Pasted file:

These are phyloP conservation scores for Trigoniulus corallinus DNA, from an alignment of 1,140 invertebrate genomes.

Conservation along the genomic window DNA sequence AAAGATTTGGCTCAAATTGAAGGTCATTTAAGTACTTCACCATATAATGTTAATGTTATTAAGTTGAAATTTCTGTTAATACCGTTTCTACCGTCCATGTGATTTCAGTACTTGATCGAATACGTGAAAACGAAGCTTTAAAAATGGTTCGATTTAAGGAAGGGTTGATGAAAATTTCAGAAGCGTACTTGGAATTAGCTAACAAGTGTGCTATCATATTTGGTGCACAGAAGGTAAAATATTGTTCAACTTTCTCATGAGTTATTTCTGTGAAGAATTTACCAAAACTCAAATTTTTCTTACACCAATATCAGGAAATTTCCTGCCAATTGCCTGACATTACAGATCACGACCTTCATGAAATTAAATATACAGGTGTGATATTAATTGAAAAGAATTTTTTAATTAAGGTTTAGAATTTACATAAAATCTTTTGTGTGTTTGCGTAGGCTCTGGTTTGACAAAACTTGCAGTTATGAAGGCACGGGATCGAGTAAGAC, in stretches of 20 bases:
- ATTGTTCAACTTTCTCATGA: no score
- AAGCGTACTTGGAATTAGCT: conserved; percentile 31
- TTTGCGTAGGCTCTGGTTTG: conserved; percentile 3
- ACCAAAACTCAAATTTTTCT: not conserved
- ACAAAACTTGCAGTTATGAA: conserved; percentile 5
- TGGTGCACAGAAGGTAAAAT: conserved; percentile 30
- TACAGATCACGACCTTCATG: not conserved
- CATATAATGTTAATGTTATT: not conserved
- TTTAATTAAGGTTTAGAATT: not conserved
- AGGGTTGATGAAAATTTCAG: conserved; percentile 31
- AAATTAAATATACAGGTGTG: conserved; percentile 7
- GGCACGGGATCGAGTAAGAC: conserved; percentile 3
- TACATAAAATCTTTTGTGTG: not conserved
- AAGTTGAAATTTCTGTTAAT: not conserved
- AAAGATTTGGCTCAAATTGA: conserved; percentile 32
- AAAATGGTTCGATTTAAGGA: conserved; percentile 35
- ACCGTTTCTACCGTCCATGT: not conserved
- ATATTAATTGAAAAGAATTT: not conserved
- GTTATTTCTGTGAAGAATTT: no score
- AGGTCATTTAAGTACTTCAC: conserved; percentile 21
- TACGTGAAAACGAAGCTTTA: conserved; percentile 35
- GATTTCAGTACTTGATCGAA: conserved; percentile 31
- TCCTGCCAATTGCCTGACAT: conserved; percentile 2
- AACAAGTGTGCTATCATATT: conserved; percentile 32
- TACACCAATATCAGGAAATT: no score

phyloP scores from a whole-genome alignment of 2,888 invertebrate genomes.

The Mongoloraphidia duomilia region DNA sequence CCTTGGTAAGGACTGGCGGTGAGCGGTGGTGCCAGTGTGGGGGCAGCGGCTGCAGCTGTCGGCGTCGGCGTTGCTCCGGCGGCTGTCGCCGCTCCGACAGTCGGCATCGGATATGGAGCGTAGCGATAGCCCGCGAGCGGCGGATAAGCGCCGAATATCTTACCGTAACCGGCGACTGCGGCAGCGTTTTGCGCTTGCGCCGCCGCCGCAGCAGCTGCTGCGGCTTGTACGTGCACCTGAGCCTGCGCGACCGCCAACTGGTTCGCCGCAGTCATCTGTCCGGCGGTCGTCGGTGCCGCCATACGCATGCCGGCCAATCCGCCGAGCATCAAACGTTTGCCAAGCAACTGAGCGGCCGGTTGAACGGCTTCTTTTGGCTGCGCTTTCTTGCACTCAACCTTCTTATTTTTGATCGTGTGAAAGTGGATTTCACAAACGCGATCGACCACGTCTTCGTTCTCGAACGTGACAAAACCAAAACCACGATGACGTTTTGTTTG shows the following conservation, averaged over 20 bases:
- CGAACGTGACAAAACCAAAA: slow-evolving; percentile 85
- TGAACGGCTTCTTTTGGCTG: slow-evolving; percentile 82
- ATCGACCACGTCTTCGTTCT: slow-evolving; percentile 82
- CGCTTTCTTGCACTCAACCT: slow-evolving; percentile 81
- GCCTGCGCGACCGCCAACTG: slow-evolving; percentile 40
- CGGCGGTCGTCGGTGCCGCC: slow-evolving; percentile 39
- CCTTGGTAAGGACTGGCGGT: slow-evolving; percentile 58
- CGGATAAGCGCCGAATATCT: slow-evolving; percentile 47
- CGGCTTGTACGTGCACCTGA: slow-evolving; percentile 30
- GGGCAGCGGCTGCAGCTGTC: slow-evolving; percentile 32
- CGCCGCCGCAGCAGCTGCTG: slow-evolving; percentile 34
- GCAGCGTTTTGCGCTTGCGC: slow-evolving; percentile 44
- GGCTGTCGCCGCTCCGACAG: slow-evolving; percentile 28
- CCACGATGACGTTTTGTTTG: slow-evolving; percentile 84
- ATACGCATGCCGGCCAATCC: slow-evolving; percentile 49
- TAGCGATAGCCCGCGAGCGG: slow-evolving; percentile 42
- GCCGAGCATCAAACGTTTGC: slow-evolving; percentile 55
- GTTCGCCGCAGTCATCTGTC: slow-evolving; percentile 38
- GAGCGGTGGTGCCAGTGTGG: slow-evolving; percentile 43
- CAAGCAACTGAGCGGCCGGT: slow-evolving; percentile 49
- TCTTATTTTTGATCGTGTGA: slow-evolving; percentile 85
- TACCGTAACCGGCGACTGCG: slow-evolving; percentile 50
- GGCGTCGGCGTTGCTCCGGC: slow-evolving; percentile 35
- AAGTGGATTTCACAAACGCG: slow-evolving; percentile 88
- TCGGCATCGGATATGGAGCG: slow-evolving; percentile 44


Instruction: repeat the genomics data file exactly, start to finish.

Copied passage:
These are phyloP conservation scores for Trigoniulus corallinus DNA, from an alignment of 1,140 invertebrate genomes.

Conservation along the genomic window DNA sequence AAAGATTTGGCTCAAATTGAAGGTCATTTAAGTACTTCACCATATAATGTTAATGTTATTAAGTTGAAATTTCTGTTAATACCGTTTCTACCGTCCATGTGATTTCAGTACTTGATCGAATACGTGAAAACGAAGCTTTAAAAATGGTTCGATTTAAGGAAGGGTTGATGAAAATTTCAGAAGCGTACTTGGAATTAGCTAACAAGTGTGCTATCATATTTGGTGCACAGAAGGTAAAATATTGTTCAACTTTCTCATGAGTTATTTCTGTGAAGAATTTACCAAAACTCAAATTTTTCTTACACCAATATCAGGAAATTTCCTGCCAATTGCCTGACATTACAGATCACGACCTTCATGAAATTAAATATACAGGTGTGATATTAATTGAAAAGAATTTTTTAATTAAGGTTTAGAATTTACATAAAATCTTTTGTGTGTTTGCGTAGGCTCTGGTTTGACAAAACTTGCAGTTATGAAGGCACGGGATCGAGTAAGAC, in stretches of 20 bases:
- ATTGTTCAACTTTCTCATGA: no score
- AAGCGTACTTGGAATTAGCT: conserved; percentile 31
- TTTGCGTAGGCTCTGGTTTG: conserved; percentile 3
- ACCAAAACTCAAATTTTTCT: not conserved
- ACAAAACTTGCAGTTATGAA: conserved; percentile 5
- TGGTGCACAGAAGGTAAAAT: conserved; percentile 30
- TACAGATCACGACCTTCATG: not conserved
- CATATAATGTTAATGTTATT: not conserved
- TTTAATTAAGGTTTAGAATT: not conserved
- AGGGTTGATGAAAATTTCAG: conserved; percentile 31
- AAATTAAATATACAGGTGTG: conserved; percentile 7
- GGCACGGGATCGAGTAAGAC: conserved; percentile 3
- TACATAAAATCTTTTGTGTG: not conserved
- AAGTTGAAATTTCTGTTAAT: not conserved
- AAAGATTTGGCTCAAATTGA: conserved; percentile 32
- AAAATGGTTCGATTTAAGGA: conserved; percentile 35
- ACCGTTTCTACCGTCCATGT: not conserved
- ATATTAATTGAAAAGAATTT: not conserved
- GTTATTTCTGTGAAGAATTT: no score
- AGGTCATTTAAGTACTTCAC: conserved; percentile 21
- TACGTGAAAACGAAGCTTTA: conserved; percentile 35
- GATTTCAGTACTTGATCGAA: conserved; percentile 31
- TCCTGCCAATTGCCTGACAT: conserved; percentile 2
- AACAAGTGTGCTATCATATT: conserved; percentile 32
- TACACCAATATCAGGAAATT: no score

phyloP scores from a whole-genome alignment of 2,888 invertebrate genomes.

The Mongoloraphidia duomilia region DNA sequence CCTTGGTAAGGACTGGCGGTGAGCGGTGGTGCCAGTGTGGGGGCAGCGGCTGCAGCTGTCGGCGTCGGCGTTGCTCCGGCGGCTGTCGCCGCTCCGACAGTCGGCATCGGATATGGAGCGTAGCGATAGCCCGCGAGCGGCGGATAAGCGCCGAATATCTTACCGTAACCGGCGACTGCGGCAGCGTTTTGCGCTTGCGCCGCCGCCGCAGCAGCTGCTGCGGCTTGTACGTGCACCTGAGCCTGCGCGACCGCCAACTGGTTCGCCGCAGTCATCTGTCCGGCGGTCGTCGGTGCCGCCATACGCATGCCGGCCAATCCGCCGAGCATCAAACGTTTGCCAAGCAACTGAGCGGCCGGTTGAACGGCTTCTTTTGGCTGCGCTTTCTTGCACTCAACCTTCTTATTTTTGATCGTGTGAAAGTGGATTTCACAAACGCGATCGACCACGTCTTCGTTCTCGAACGTGACAAAACCAAAACCACGATGACGTTTTGTTTG shows the following conservation, averaged over 20 bases:
- CGAACGTGACAAAACCAAAA: slow-evolving; percentile 85
- TGAACGGCTTCTTTTGGCTG: slow-evolving; percentile 82
- ATCGACCACGTCTTCGTTCT: slow-evolving; percentile 82
- CGCTTTCTTGCACTCAACCT: slow-evolving; percentile 81
- GCCTGCGCGACCGCCAACTG: slow-evolving; percentile 40
- CGGCGGTCGTCGGTGCCGCC: slow-evolving; percentile 39
- CCTTGGTAAGGACTGGCGGT: slow-evolving; percentile 58
- CGGATAAGCGCCGAATATCT: slow-evolving; percentile 47
- CGGCTTGTACGTGCACCTGA: slow-evolving; percentile 30
- GGGCAGCGGCTGCAGCTGTC: slow-evolving; percentile 32
- CGCCGCCGCAGCAGCTGCTG: slow-evolving; percentile 34
- GCAGCGTTTTGCGCTTGCGC: slow-evolving; percentile 44
- GGCTGTCGCCGCTCCGACAG: slow-evolving; percentile 28
- CCACGATGACGTTTTGTTTG: slow-evolving; percentile 84
- ATACGCATGCCGGCCAATCC: slow-evolving; percentile 49
- TAGCGATAGCCCGCGAGCGG: slow-evolving; percentile 42
- GCCGAGCATCAAACGTTTGC: slow-evolving; percentile 55
- GTTCGCCGCAGTCATCTGTC: slow-evolving; percentile 38
- GAGCGGTGGTGCCAGTGTGG: slow-evolving; percentile 43
- CAAGCAACTGAGCGGCCGGT: slow-evolving; percentile 49
- TCTTATTTTTGATCGTGTGA: slow-evolving; percentile 85
- TACCGTAACCGGCGACTGCG: slow-evolving; percentile 50
- GGCGTCGGCGTTGCTCCGGC: slow-evolving; percentile 35
- AAGTGGATTTCACAAACGCG: slow-evolving; percentile 88
- TCGGCATCGGATATGGAGCG: slow-evolving; percentile 44